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Revisiting the attentional demands of rehearsal in working-memory tasks


Thalmann, Mirko; Souza, Alessandra S; Oberauer, Klaus (2019). Revisiting the attentional demands of rehearsal in working-memory tasks. Journal of Memory & Language, 105:1-18.

Abstract

There is a recent surge of interest in maintenance processes in working memory, such as articulatory rehearsal, elaboration, and attentional refreshing. Yet, we know little about the central attentional demand of these processes. It has been assumed that articulatory rehearsal does not require central attention at all (Vergauwe, Camos, & Barrouillet, 2014), being in essence a cost-free strategy. In contrast, elaboration and attentional refreshing are assumed to incur large and continuous costs on central attention. We tested these assumptions in three experiments in which participants were presented with a varying number of words to rehearse. Participants were instructed to rehearse the words aloud, or to elaborate them by creating interactive images. Attentional refreshing was examined in a condition in which words were to be maintained during articulatory suppression. During retention participants carried out a series of choice reaction tasks, which were used to measure central attentional demands of the maintenance strategies. Articulatory rehearsal had costs on processing RTs that lasted for 10 s. Maintenance of words during articulatory suppression did not yield persistent costs on central attention, implying that participants did not continuously refresh the words. Finally, the current results cast doubt on the idea that elaboration requires central attention for an extended period of time.

Abstract

There is a recent surge of interest in maintenance processes in working memory, such as articulatory rehearsal, elaboration, and attentional refreshing. Yet, we know little about the central attentional demand of these processes. It has been assumed that articulatory rehearsal does not require central attention at all (Vergauwe, Camos, & Barrouillet, 2014), being in essence a cost-free strategy. In contrast, elaboration and attentional refreshing are assumed to incur large and continuous costs on central attention. We tested these assumptions in three experiments in which participants were presented with a varying number of words to rehearse. Participants were instructed to rehearse the words aloud, or to elaborate them by creating interactive images. Attentional refreshing was examined in a condition in which words were to be maintained during articulatory suppression. During retention participants carried out a series of choice reaction tasks, which were used to measure central attentional demands of the maintenance strategies. Articulatory rehearsal had costs on processing RTs that lasted for 10 s. Maintenance of words during articulatory suppression did not yield persistent costs on central attention, implying that participants did not continuously refresh the words. Finally, the current results cast doubt on the idea that elaboration requires central attention for an extended period of time.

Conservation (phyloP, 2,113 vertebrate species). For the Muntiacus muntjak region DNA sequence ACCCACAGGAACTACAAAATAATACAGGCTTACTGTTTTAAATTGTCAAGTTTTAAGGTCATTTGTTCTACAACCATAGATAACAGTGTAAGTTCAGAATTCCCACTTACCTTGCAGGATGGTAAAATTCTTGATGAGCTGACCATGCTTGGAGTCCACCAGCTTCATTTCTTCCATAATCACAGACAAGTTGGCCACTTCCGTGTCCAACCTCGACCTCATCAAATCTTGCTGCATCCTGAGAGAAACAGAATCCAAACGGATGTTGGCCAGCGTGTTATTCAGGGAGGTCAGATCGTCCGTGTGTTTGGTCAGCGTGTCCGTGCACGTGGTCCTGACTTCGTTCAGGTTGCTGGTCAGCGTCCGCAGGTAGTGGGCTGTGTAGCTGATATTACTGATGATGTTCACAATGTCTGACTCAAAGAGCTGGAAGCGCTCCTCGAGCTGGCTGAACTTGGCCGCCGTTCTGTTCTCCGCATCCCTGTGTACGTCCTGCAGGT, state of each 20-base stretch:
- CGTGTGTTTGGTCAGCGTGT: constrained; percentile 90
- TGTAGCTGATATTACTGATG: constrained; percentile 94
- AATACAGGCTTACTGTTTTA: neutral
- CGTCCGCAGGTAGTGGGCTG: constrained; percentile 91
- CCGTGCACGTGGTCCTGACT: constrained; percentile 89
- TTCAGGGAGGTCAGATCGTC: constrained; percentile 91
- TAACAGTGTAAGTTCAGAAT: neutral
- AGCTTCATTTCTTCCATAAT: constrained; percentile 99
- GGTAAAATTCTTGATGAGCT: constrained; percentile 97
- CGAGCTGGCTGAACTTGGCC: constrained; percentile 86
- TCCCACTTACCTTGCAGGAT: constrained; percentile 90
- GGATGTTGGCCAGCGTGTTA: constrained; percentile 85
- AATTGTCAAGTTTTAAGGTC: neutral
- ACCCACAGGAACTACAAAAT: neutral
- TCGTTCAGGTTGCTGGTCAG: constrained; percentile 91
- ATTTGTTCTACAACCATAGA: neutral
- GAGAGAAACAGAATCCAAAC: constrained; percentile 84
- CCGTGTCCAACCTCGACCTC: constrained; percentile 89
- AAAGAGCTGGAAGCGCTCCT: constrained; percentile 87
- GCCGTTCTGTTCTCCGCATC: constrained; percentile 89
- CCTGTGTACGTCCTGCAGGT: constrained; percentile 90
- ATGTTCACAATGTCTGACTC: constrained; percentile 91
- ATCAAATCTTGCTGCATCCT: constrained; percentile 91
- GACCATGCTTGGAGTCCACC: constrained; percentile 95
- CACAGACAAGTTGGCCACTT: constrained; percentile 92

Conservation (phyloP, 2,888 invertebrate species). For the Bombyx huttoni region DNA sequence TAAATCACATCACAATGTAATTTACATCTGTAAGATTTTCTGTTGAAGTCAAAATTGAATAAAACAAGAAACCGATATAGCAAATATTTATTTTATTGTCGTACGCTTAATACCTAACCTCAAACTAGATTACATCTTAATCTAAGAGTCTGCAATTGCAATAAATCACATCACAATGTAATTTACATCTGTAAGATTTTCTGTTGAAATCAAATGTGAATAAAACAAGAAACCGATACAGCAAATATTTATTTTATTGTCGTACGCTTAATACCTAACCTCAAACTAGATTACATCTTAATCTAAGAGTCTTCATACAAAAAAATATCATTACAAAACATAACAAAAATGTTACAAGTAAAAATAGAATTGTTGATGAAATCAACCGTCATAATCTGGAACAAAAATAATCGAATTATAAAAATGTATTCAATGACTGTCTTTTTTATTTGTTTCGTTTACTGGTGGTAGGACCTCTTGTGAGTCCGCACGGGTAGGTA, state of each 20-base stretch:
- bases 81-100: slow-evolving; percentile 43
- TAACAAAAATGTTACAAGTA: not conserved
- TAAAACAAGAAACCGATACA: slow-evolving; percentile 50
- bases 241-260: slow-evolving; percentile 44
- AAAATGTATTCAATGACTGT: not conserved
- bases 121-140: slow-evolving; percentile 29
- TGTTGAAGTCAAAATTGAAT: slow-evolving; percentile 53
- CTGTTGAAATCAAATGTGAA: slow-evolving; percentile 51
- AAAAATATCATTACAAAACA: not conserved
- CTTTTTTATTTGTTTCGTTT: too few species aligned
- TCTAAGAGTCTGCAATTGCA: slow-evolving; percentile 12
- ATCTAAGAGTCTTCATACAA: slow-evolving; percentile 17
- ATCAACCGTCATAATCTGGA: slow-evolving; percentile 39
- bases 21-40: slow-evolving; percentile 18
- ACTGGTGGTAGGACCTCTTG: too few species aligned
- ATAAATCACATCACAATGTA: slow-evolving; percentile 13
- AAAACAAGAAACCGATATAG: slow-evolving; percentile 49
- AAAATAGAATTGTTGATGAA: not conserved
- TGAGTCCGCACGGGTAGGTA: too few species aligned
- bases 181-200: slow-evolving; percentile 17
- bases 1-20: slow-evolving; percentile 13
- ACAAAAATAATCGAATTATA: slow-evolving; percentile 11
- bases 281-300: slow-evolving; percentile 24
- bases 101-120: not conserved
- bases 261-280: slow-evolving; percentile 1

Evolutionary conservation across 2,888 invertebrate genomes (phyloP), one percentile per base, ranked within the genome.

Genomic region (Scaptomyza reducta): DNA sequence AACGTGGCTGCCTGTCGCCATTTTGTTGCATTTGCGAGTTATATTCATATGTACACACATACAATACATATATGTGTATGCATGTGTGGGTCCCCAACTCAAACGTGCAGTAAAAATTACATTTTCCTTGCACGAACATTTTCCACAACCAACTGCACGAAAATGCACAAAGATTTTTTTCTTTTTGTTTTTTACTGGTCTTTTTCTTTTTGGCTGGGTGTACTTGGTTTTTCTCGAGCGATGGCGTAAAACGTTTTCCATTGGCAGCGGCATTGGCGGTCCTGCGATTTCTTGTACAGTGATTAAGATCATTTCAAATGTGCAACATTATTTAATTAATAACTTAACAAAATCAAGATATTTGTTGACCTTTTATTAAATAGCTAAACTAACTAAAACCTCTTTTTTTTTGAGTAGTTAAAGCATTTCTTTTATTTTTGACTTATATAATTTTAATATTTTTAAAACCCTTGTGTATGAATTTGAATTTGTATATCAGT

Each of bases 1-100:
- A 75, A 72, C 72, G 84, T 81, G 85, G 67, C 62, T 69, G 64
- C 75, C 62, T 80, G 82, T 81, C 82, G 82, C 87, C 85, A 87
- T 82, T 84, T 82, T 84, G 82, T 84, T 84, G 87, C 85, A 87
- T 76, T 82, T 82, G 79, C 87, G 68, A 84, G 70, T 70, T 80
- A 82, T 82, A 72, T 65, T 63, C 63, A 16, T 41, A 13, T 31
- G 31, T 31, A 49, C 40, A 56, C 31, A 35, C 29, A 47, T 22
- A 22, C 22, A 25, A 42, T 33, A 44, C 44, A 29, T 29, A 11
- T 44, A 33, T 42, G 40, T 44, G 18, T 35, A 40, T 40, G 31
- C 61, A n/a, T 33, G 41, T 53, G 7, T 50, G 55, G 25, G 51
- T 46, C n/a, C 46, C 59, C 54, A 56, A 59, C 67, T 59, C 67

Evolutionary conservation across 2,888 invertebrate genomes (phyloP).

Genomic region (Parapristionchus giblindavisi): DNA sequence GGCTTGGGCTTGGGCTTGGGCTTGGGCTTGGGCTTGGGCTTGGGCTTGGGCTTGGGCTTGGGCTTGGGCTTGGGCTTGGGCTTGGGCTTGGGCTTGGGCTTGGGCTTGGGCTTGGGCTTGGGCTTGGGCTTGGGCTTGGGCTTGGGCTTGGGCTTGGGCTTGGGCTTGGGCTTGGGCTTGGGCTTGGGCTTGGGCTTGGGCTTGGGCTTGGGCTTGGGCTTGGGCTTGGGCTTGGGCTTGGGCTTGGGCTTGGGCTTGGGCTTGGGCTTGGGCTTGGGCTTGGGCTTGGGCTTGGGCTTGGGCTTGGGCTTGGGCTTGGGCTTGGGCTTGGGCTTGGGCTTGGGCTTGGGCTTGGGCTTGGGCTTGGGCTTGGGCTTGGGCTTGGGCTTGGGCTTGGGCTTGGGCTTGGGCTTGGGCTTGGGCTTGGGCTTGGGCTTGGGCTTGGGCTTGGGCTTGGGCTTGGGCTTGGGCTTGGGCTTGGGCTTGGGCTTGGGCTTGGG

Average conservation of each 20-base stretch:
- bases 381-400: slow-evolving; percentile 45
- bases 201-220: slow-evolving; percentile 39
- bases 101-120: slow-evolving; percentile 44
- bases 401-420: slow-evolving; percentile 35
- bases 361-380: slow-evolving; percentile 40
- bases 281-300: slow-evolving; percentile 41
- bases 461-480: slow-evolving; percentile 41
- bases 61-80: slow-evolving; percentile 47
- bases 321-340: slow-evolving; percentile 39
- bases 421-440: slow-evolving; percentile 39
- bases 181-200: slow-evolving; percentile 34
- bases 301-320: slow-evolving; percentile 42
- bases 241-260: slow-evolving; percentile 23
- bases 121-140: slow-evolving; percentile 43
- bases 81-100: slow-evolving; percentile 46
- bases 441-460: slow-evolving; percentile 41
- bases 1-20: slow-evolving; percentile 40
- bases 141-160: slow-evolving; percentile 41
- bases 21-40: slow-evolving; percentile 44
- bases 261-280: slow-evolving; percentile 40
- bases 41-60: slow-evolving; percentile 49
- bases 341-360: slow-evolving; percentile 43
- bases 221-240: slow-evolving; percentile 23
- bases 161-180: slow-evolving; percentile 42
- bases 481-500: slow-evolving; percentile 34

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Additional indexing

Item Type:Journal Article, refereed, original work
Communities & Collections:06 Faculty of Arts > Institute of Psychology
Dewey Decimal Classification:150 Psychology
Scopus Subject Areas:Social Sciences & Humanities > Neuropsychology and Physiological Psychology
Social Sciences & Humanities > Language and Linguistics
Social Sciences & Humanities > Experimental and Cognitive Psychology
Social Sciences & Humanities > Linguistics and Language
Physical Sciences > Artificial Intelligence
Uncontrolled Keywords:Linguistics and Language, Experimental and Cognitive Psychology, Artificial Intelligence, Neuropsychology and Physiological Psychology, Language and Linguistics DoktoratPsych Erstautor
Language:English
Date:1 April 2019
Deposited On:18 Dec 2018 16:02
Last Modified:29 Jul 2020 08:33
Publisher:Elsevier
ISSN:0749-596X
OA Status:Closed
Publisher DOI:https://doi.org/10.1016/j.jml.2018.10.005
Project Information:
  • : FunderSNSF
  • : Grant ID100014_149193
  • : Project TitleThe Role of Rehearsal in Working Memory

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